[11 April 2013]
PopMatters Associate Music Editor
Retrospective compilations like this seem more important than ever. Why? In theory, today you can download the entire output of any band that ever existed with the flick of a finger. That’s more theory than fact, though; even if you don’t care about legality, some music will stay as elusive as ever, even strictly in download form. If you do care about legality; or about musicians getting paid something even for music they made decades ago; or holding a record in your hand; you soon start to dissect the whole argument, as more music is out of print than ever now that the major record labels and distribution channels have diminished.
Even if it were true that all music is readily available, compilations like this would be as important, because context is important. Say you stumble across a song from 20 years ago by an Australian band you know nothing about called the Sugargliders. You love the song, you listen to it again and again, learn the words and study them. You might decide to try and hear their other music. Say you find an album of theirs on a site somewhere and download it. You might keep going and find more. You might become a completist and take the time to find everything. Even then, do you read about the band, do you figure out what record came before what, do you really look at the whole picture of their career and what they accomplished? Maybe you do, but the further we proceed down this road, the number of people following it gets smaller.
So instead you have one CD, in your hand, that presents a neatly curated selection of the band’s material: a guide to the Sugargliders, put together for listening. It has liner notes with personal accounts of what the band was and what they meant to people (even the singer for one of your favorite bands, the Lucksmiths, poetically describing what the music means to him.) It has artwork. It’s something you can hold look at, as you contemplate the 10 singles and one LP the band put out and think about who originally held them and what they were thinking of.
An LP, a record-label compilation, is where I first heard “Ahprahran”, the Sugargliders song most likely to be the one to make its way to you ears first. It is an absolute classic of the era: a simple, two-and-a-half-minute guitar-driven pop song with a melancholy tone and a minimum of lyrics. A portrait of student life that’s lonely but not maudlin: “And the lamplight shining to my heart / reminds me that I need a friend”.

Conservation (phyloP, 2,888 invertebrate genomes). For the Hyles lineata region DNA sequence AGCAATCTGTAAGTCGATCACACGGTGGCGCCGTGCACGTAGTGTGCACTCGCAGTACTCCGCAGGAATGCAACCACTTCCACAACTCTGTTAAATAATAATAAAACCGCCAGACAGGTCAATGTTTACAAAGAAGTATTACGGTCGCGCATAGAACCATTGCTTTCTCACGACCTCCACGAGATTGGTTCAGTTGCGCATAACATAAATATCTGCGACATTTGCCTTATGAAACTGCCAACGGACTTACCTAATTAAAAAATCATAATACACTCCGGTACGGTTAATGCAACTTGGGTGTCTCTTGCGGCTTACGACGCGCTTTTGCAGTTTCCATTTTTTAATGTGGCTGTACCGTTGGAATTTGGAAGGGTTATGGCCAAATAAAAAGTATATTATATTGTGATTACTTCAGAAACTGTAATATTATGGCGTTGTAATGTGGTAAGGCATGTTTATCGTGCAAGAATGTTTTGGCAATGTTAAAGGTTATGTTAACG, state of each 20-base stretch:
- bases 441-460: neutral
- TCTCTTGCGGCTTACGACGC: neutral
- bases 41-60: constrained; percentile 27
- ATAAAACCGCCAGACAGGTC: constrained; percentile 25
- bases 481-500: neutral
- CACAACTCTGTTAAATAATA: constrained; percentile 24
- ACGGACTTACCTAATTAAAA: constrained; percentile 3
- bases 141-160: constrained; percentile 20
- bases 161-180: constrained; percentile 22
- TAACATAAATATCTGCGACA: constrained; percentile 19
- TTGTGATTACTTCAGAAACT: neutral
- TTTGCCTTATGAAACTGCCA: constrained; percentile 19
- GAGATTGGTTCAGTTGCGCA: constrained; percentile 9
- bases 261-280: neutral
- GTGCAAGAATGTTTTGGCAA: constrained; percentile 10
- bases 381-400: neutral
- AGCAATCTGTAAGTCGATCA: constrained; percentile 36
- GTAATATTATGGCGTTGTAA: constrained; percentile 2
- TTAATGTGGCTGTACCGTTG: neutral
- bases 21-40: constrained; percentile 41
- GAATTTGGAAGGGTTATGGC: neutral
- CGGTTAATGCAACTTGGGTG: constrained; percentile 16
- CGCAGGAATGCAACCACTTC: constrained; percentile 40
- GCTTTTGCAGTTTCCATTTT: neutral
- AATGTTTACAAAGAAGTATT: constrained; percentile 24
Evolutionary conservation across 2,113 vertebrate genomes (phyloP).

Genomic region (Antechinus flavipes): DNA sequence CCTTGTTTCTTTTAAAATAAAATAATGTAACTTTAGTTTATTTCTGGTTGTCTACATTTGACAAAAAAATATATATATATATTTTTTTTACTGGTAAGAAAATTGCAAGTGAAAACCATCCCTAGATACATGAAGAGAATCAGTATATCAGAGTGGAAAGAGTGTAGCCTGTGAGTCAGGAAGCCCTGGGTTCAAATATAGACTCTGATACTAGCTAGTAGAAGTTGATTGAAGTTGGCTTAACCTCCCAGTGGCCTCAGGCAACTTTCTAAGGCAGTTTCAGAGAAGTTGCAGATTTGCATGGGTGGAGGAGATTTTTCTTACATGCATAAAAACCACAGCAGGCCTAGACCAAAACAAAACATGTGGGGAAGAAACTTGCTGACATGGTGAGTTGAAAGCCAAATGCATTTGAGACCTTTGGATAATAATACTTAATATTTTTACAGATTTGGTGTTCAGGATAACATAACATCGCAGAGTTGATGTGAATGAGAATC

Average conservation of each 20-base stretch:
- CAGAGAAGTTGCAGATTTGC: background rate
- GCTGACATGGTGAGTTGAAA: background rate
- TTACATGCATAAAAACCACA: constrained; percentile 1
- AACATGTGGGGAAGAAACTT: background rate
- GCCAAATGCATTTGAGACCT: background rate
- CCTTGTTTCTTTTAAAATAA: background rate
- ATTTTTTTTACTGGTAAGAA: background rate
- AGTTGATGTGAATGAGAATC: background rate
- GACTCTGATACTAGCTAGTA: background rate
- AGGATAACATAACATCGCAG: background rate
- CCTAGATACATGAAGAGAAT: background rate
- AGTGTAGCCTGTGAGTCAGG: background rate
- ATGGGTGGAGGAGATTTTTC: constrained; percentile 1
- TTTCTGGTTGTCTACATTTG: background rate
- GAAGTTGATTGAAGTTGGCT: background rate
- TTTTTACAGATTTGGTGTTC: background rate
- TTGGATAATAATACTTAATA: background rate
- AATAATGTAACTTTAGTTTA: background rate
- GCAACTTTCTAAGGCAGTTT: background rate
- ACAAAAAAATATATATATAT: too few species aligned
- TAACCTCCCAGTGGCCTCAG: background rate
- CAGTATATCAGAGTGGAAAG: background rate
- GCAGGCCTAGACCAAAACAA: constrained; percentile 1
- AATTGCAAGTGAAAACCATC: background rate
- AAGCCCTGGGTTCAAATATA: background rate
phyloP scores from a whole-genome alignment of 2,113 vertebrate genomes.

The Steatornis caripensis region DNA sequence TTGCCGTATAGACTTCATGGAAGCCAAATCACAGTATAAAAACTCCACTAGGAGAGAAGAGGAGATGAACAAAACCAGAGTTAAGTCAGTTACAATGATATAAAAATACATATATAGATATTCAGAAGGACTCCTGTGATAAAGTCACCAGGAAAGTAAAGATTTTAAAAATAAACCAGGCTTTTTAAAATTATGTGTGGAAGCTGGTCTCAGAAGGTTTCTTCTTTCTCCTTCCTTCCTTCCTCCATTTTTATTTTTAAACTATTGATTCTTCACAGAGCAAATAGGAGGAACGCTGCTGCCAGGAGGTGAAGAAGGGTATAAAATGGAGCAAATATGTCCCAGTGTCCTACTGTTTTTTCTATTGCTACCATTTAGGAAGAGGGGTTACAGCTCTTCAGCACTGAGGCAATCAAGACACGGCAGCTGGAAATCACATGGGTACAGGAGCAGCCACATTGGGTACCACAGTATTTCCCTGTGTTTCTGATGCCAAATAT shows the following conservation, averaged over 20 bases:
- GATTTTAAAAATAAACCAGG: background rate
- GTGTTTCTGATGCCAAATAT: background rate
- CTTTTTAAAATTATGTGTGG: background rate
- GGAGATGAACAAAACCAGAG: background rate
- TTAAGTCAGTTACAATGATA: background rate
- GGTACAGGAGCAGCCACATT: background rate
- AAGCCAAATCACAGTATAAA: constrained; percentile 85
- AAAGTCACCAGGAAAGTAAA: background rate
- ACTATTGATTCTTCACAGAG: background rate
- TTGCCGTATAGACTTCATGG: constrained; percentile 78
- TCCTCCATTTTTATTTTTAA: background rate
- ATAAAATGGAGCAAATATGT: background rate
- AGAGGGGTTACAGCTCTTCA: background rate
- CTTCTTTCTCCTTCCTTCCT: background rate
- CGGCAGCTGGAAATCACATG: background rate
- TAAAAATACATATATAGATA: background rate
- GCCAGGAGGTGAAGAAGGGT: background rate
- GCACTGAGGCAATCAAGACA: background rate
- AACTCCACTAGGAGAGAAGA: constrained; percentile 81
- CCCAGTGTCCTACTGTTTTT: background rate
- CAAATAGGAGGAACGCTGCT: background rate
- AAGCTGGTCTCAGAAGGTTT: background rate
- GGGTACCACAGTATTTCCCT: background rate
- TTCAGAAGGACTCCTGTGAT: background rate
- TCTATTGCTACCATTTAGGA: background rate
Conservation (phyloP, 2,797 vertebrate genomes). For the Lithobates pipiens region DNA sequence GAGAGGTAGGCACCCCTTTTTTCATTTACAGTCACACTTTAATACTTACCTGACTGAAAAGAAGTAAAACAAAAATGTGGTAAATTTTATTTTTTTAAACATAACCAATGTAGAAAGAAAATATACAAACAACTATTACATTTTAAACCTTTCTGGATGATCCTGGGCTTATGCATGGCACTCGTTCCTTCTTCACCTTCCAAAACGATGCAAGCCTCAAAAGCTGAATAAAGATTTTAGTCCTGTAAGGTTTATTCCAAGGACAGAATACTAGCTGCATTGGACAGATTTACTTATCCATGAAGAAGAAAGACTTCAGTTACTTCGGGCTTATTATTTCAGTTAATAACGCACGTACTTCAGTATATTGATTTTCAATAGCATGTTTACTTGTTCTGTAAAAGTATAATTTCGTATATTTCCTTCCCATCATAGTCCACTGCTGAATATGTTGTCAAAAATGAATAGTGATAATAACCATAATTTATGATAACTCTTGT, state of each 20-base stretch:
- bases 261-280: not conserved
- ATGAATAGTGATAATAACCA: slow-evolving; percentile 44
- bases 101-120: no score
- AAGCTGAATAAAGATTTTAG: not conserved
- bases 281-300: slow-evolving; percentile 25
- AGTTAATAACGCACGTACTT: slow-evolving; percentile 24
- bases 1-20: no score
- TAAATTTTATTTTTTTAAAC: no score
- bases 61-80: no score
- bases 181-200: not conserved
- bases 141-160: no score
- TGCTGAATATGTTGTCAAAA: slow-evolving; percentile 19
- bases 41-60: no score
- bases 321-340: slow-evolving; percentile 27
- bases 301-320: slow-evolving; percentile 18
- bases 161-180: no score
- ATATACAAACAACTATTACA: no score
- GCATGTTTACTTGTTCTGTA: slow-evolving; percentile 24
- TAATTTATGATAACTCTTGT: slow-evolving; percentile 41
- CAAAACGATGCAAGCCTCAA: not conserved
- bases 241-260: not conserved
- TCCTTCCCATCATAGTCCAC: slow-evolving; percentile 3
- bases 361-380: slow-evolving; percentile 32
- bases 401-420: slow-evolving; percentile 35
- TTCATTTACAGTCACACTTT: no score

The 19 other Sugargliders songs collected on A Nest With a View carry this same strangely hopeful approach to sadness and confusion. It’s shy music, in the singer’s delivery and the music’s lack of outward oomph, but the lyrics are more confident in their opinions than you would expect. It’s the mark of youth, perhaps: that certainty of conviction you can carry, whether you’re going on about love or society, even when your main endeavor seems to be a searching for something to hold onto.
The brothers who started the band, Josh and Joel Meadows, were 19 and 16 years old when they formed the Sugargliders; inspired, it seems, by the Smiths, Go-Betweens, Orange Juice and/or other similarly intelligent pop bands of their present and past. Now the Meadows brothers play together in the Steinbecks, another smart under-the-radar band of the sort that means so much to the people who it means so much to, and is invisible to others. The Steinbecks have a fuller, perhaps more rock-y, sound.
Since I came to the Steinbecks first, listening to the Sugargliders I’m constantly impressed, amazed even, at how much they do with such a spare setup. I get surprised by the guitar playing—how intricate some of it is—and by the lyrics—how pleasingly puzzling they can be, how much emotion they can get across with little phrases and images. An overriding quality of the collection is a tender optimism; it’s true even though in their songs they beg for confidence, wonder if they’ll ever learn from their mistakes. It’s a rare quality, the ability to make a listener feel like they’re listening to something absolutely magical even though they know it’s just some youngsters finding their way into music. It’s also music that can move you emotionally and physically (Tali White calls it, “Introversion I could move to” in the liner notes), a precious quality these days too.